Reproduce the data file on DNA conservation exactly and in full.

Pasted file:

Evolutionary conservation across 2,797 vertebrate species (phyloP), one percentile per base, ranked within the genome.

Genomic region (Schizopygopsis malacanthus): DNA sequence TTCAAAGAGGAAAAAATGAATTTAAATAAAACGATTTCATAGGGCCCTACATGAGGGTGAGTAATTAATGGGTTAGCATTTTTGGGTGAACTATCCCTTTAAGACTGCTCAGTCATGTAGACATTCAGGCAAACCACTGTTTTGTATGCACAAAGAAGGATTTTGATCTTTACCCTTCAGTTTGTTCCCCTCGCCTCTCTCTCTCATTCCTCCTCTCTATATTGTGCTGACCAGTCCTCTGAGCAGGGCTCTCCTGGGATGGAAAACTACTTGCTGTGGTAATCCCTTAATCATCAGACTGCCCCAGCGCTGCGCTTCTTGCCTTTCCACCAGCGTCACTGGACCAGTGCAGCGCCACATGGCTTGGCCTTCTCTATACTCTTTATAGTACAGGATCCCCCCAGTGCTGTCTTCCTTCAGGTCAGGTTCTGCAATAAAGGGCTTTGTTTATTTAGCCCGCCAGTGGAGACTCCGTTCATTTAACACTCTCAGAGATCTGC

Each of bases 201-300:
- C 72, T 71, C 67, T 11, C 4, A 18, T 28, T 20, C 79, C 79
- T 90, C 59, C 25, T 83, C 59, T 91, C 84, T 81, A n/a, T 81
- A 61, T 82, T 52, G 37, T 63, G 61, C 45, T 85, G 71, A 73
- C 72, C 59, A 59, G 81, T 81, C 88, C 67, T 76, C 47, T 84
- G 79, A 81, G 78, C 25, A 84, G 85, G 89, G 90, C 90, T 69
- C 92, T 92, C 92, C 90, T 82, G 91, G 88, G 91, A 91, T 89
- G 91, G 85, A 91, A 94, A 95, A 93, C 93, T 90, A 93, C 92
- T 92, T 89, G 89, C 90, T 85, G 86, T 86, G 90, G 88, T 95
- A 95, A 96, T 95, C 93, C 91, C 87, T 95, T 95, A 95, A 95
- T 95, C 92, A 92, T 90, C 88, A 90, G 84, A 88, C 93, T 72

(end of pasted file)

Evolutionary conservation across 2,797 vertebrate species (phyloP), one percentile per base, ranked within the genome.

Genomic region (Schizopygopsis malacanthus): DNA sequence TTCAAAGAGGAAAAAATGAATTTAAATAAAACGATTTCATAGGGCCCTACATGAGGGTGAGTAATTAATGGGTTAGCATTTTTGGGTGAACTATCCCTTTAAGACTGCTCAGTCATGTAGACATTCAGGCAAACCACTGTTTTGTATGCACAAAGAAGGATTTTGATCTTTACCCTTCAGTTTGTTCCCCTCGCCTCTCTCTCTCATTCCTCCTCTCTATATTGTGCTGACCAGTCCTCTGAGCAGGGCTCTCCTGGGATGGAAAACTACTTGCTGTGGTAATCCCTTAATCATCAGACTGCCCCAGCGCTGCGCTTCTTGCCTTTCCACCAGCGTCACTGGACCAGTGCAGCGCCACATGGCTTGGCCTTCTCTATACTCTTTATAGTACAGGATCCCCCCAGTGCTGTCTTCCTTCAGGTCAGGTTCTGCAATAAAGGGCTTTGTTTATTTAGCCCGCCAGTGGAGACTCCGTTCATTTAACACTCTCAGAGATCTGC

Each of bases 201-300:
- C 72, T 71, C 67, T 11, C 4, A 18, T 28, T 20, C 79, C 79
- T 90, C 59, C 25, T 83, C 59, T 91, C 84, T 81, A n/a, T 81
- A 61, T 82, T 52, G 37, T 63, G 61, C 45, T 85, G 71, A 73
- C 72, C 59, A 59, G 81, T 81, C 88, C 67, T 76, C 47, T 84
- G 79, A 81, G 78, C 25, A 84, G 85, G 89, G 90, C 90, T 69
- C 92, T 92, C 92, C 90, T 82, G 91, G 88, G 91, A 91, T 89
- G 91, G 85, A 91, A 94, A 95, A 93, C 93, T 90, A 93, C 92
- T 92, T 89, G 89, C 90, T 85, G 86, T 86, G 90, G 88, T 95
- A 95, A 96, T 95, C 93, C 91, C 87, T 95, T 95, A 95, A 95
- T 95, C 92, A 92, T 90, C 88, A 90, G 84, A 88, C 93, T 72